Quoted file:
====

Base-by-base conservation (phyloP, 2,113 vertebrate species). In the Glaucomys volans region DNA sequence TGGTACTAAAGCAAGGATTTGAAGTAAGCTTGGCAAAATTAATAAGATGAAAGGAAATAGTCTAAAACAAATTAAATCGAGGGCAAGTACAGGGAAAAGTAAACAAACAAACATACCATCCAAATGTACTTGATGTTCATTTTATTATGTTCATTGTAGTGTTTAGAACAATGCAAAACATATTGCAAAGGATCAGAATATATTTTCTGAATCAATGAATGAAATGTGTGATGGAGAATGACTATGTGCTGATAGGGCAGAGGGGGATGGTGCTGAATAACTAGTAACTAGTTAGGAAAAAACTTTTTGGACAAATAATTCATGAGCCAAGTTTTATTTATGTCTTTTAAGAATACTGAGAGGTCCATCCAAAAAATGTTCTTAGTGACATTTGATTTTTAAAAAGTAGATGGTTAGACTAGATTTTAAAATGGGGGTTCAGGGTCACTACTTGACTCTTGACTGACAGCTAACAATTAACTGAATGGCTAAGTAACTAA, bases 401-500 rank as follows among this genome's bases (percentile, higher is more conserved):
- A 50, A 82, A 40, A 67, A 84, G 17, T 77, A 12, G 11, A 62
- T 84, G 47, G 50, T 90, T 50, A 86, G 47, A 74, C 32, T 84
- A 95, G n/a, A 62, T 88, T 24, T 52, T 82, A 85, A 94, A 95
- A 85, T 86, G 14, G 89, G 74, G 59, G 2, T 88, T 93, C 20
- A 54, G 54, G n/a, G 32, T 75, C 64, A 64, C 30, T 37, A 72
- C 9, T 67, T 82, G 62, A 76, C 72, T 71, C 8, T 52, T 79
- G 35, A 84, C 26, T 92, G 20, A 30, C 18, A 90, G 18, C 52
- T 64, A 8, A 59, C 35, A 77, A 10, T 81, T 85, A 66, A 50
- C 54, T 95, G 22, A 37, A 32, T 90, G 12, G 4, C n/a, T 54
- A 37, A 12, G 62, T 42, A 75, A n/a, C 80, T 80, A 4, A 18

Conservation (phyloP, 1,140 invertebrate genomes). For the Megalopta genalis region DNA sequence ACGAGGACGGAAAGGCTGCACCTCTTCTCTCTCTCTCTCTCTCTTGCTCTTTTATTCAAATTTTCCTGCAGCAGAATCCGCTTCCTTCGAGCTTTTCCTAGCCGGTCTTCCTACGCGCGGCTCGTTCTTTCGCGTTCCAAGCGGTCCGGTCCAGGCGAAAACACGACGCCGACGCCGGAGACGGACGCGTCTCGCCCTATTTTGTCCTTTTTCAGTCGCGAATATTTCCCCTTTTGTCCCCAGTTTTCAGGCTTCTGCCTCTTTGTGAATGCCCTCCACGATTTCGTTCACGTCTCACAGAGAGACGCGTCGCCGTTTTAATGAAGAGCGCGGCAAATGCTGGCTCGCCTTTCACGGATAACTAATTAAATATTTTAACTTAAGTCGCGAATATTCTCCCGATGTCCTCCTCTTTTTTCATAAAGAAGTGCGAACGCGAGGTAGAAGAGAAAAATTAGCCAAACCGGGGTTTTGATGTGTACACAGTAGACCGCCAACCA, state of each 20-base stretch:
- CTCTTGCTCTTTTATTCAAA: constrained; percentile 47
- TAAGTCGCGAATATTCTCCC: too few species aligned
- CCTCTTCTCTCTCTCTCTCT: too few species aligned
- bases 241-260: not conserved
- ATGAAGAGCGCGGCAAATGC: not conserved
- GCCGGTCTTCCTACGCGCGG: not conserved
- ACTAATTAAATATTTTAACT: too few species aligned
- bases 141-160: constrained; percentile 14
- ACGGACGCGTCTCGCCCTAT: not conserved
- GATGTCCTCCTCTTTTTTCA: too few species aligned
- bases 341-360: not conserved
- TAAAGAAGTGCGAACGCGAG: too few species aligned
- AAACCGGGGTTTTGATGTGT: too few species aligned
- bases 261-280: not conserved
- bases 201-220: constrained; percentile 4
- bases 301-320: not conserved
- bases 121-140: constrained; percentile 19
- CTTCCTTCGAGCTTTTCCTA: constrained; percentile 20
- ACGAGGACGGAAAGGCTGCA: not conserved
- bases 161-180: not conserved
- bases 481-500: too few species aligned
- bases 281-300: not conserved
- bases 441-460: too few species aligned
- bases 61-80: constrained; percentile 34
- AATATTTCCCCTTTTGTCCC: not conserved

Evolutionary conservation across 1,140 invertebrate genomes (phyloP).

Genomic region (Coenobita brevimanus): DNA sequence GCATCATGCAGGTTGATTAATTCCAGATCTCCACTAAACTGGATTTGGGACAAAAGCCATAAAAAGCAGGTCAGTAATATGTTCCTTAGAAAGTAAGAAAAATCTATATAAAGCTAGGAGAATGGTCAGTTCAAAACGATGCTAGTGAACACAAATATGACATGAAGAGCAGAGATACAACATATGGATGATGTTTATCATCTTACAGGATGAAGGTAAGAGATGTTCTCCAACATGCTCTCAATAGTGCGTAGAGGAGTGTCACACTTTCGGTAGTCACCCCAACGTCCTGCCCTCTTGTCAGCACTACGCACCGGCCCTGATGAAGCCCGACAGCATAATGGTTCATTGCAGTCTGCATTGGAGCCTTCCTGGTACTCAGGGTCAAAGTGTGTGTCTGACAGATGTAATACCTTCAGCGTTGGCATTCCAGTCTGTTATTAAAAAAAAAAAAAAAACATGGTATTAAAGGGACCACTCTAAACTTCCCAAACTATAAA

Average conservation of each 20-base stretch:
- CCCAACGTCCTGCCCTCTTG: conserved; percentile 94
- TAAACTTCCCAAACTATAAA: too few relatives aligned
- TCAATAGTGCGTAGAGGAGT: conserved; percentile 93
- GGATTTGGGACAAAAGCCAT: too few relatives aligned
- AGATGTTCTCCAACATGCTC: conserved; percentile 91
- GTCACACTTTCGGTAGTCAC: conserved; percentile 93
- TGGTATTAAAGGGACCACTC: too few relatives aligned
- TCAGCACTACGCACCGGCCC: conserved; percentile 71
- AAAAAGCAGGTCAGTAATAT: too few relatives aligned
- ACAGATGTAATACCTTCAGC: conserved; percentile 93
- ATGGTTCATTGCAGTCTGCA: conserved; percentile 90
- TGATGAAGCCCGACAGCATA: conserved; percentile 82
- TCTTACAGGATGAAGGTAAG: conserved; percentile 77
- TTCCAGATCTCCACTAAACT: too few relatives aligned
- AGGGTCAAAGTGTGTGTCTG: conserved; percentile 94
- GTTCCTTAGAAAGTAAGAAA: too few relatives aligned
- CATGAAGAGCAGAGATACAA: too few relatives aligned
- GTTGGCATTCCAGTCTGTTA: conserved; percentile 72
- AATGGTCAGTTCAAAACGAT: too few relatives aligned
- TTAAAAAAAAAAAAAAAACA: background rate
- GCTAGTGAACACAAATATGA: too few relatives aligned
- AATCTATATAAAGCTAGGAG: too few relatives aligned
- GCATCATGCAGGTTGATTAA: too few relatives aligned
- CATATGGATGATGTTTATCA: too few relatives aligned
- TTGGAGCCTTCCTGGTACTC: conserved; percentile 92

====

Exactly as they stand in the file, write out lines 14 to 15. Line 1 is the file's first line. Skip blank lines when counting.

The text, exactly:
- TAAGTCGCGAATATTCTCCC: too few species aligned
- CCTCTTCTCTCTCTCTCTCT: too few species aligned